Entrepreneurs might be required to know a wide variety of skills, but they aren’t expected to do everything independently. That could prove to be a limiting factor. Instead, they hire business consultants to identify opportunities for improvement.
It’s similar in principle to how you’d work with a personal injury attorney when filing a worker’s compensation claim. Why settle for a minimal amount when you might actually be entitled to more?
Consultants typically leverage their expertise to provide in-depth analysis and key insights that a business owner might miss, despite having a top-down view of all operations. But that changes when the issue you’re consulting for is remote work.
Few consultants can claim to have years of experience before the pandemic. How do you know you’re getting your money’s worth from this investment?
Looking for specifics
Any effort to address a problem or capitalize on an opportunity is more likely to achieve the desired result if you’re able to drill down to specifics. It’s the consultant’s job to find a solution, but narrowing down the task at hand will help them deliver.
Organizations encounter difficulty with remote work for various reasons. Broadly speaking, what are the drivers behind the consulting engagement?
In some ways, the disruption caused by remote work might be external. It could be beyond an organization’s control. For instance, not all tasks could be efficiently carried out remotely, but local restrictions mandate that workers stay at home nonetheless.
On the other hand, the issue might be an internal driver. The team might be capable of doing better, given the right tools. It’s just that no one can identify what those are. The need might also be strategic. Remote work could be seen as a stopgap measure for the company and possibly an integral part of plans.
Knowing these specific drivers will help you look past the experience on any consultant’s resume or the enthusiasm they present on a video call. You’ll not only be able to find a consulting expert who can help you deal with remote work but one whose strengths align with your organization’s needs.
Watch for the red flags
Of course, the pandemic hasn’t just shifted businesses’ attitudes towards remote work. It has also taken the entire job search online. That means you can expect to filter through a lot of prospective candidates for a consulting engagement.
The normal heuristic of work experience might not be a great one in this case. People with years of remote work could merely be freelancers who have never collaborated extensively with a team. Or they might have the right domain of expertise but lack an impressive client list.
A different sort of heuristic you can use is based on communication. No matter what operations are involved, remote work will push an organization to its limits in good communication. The more teams rely on email, chats, and even video conferences, the more their employees struggle to collaborate because some information is lost in non-verbal cues.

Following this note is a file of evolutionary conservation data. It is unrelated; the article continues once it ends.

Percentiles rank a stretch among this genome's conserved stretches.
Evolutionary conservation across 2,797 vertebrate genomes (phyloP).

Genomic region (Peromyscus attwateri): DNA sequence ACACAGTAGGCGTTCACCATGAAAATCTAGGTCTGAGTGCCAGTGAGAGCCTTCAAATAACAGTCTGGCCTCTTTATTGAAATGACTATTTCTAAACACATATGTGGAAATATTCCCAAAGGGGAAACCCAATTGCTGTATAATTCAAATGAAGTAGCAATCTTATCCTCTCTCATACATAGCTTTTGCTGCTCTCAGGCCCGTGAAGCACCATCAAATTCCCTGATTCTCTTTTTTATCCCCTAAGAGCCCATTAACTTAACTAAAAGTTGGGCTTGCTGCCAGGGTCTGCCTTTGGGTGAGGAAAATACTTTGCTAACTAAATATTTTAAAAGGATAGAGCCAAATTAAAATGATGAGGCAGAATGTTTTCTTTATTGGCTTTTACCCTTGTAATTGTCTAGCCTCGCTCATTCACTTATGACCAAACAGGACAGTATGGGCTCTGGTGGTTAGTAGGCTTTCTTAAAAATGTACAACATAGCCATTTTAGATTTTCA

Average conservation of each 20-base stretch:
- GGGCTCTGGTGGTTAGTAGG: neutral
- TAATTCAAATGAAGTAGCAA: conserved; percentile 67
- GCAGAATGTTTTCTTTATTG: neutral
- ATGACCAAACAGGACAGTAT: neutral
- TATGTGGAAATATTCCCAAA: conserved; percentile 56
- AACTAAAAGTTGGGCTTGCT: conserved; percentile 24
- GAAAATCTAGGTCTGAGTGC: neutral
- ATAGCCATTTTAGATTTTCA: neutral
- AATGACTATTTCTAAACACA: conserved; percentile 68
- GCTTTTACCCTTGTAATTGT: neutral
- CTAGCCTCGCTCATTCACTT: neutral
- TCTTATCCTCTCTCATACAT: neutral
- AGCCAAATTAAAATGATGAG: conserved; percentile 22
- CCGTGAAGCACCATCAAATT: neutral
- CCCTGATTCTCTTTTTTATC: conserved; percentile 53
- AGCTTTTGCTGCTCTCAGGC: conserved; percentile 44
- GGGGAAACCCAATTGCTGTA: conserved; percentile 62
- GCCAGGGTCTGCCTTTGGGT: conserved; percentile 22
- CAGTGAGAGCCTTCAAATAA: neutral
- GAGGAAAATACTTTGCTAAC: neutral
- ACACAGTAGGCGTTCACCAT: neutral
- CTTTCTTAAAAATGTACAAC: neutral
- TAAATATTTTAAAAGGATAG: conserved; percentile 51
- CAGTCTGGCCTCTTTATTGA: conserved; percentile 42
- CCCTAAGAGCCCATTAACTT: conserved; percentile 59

Thus, you can form a suitable impression of how good a candidate might be based on how well they communicate. Watch out for the red flags in this regard.
Someone who doesn’t set definite expectations early on, isn’t clear and concise in their emails, or isn’t easily available, can be eliminated from consideration off the bat. If they aren’t prioritizing effective and detailed communications, they are no better than your team at handling the biggest remote work challenge.
Evidence-based evaluation of results
Often, owners who hire a business consultant struggle to evaluate the worth of their services properly. There’s an incentive on both sides to judge subjectively or to pinpoint a single metric to determine success. The consultant wants to advocate their own services, while management wants to prove that they’ve created value.
For greater, measurable, and sustained improvements, consulting on remote work must be measured with an objective system. An evidence-based approach offers long-term benefits to both consultants and owners by informing them on what went well and what could be done better.
When hiring a consultant you’ve never worked with, do so on a contractual or project basis. Draw up an evaluation plan, and make that part of the engagement framework.
This gathering of evidence should take higher-order effects into account instead of simply measuring a metric such as productivity or retention. Owners and consultants must work together to map out the concepts and logic involved for all stakeholders. As the engagement proceeds, data from agreed-upon milestones will provide the basis for a more objective assessment of outcomes.
Remote work is uncharted territory for almost everybody. The right business consultant can help you do better in this area, but you’d better prepare a system to evaluate them well.